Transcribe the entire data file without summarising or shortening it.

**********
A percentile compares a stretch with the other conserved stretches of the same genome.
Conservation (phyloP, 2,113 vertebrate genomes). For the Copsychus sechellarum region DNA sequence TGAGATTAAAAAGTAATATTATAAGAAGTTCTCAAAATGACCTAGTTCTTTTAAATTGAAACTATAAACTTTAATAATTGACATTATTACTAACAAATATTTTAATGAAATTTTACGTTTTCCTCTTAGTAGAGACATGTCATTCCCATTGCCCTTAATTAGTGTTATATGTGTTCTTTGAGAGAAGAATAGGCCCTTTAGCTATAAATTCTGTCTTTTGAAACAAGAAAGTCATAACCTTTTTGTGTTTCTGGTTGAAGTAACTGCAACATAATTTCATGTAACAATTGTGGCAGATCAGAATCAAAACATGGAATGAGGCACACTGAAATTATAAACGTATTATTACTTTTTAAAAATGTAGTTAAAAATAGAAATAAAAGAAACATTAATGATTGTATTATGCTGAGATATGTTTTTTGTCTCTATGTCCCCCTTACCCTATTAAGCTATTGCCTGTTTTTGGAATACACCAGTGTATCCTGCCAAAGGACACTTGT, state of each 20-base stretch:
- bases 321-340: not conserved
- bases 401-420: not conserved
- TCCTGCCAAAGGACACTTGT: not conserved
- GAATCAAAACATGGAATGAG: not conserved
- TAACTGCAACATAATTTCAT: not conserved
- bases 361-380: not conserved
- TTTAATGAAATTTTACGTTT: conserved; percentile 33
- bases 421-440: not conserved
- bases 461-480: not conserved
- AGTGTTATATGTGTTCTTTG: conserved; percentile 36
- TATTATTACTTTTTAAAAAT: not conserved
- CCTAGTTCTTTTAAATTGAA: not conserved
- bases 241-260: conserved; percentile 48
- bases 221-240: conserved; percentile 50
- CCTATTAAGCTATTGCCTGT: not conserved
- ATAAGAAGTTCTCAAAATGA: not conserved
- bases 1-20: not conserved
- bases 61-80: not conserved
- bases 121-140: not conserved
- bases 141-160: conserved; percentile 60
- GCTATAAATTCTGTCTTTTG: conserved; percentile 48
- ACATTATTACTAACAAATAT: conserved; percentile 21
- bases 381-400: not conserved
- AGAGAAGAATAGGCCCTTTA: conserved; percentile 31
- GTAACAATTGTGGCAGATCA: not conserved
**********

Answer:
A percentile compares a stretch with the other conserved stretches of the same genome.
Conservation (phyloP, 2,113 vertebrate genomes). For the Copsychus sechellarum region DNA sequence TGAGATTAAAAAGTAATATTATAAGAAGTTCTCAAAATGACCTAGTTCTTTTAAATTGAAACTATAAACTTTAATAATTGACATTATTACTAACAAATATTTTAATGAAATTTTACGTTTTCCTCTTAGTAGAGACATGTCATTCCCATTGCCCTTAATTAGTGTTATATGTGTTCTTTGAGAGAAGAATAGGCCCTTTAGCTATAAATTCTGTCTTTTGAAACAAGAAAGTCATAACCTTTTTGTGTTTCTGGTTGAAGTAACTGCAACATAATTTCATGTAACAATTGTGGCAGATCAGAATCAAAACATGGAATGAGGCACACTGAAATTATAAACGTATTATTACTTTTTAAAAATGTAGTTAAAAATAGAAATAAAAGAAACATTAATGATTGTATTATGCTGAGATATGTTTTTTGTCTCTATGTCCCCCTTACCCTATTAAGCTATTGCCTGTTTTTGGAATACACCAGTGTATCCTGCCAAAGGACACTTGT, state of each 20-base stretch:
- bases 321-340: not conserved
- bases 401-420: not conserved
- TCCTGCCAAAGGACACTTGT: not conserved
- GAATCAAAACATGGAATGAG: not conserved
- TAACTGCAACATAATTTCAT: not conserved
- bases 361-380: not conserved
- TTTAATGAAATTTTACGTTT: conserved; percentile 33
- bases 421-440: not conserved
- bases 461-480: not conserved
- AGTGTTATATGTGTTCTTTG: conserved; percentile 36
- TATTATTACTTTTTAAAAAT: not conserved
- CCTAGTTCTTTTAAATTGAA: not conserved
- bases 241-260: conserved; percentile 48
- bases 221-240: conserved; percentile 50
- CCTATTAAGCTATTGCCTGT: not conserved
- ATAAGAAGTTCTCAAAATGA: not conserved
- bases 1-20: not conserved
- bases 61-80: not conserved
- bases 121-140: not conserved
- bases 141-160: conserved; percentile 60
- GCTATAAATTCTGTCTTTTG: conserved; percentile 48
- ACATTATTACTAACAAATAT: conserved; percentile 21
- bases 381-400: not conserved
- AGAGAAGAATAGGCCCTTTA: conserved; percentile 31
- GTAACAATTGTGGCAGATCA: not conserved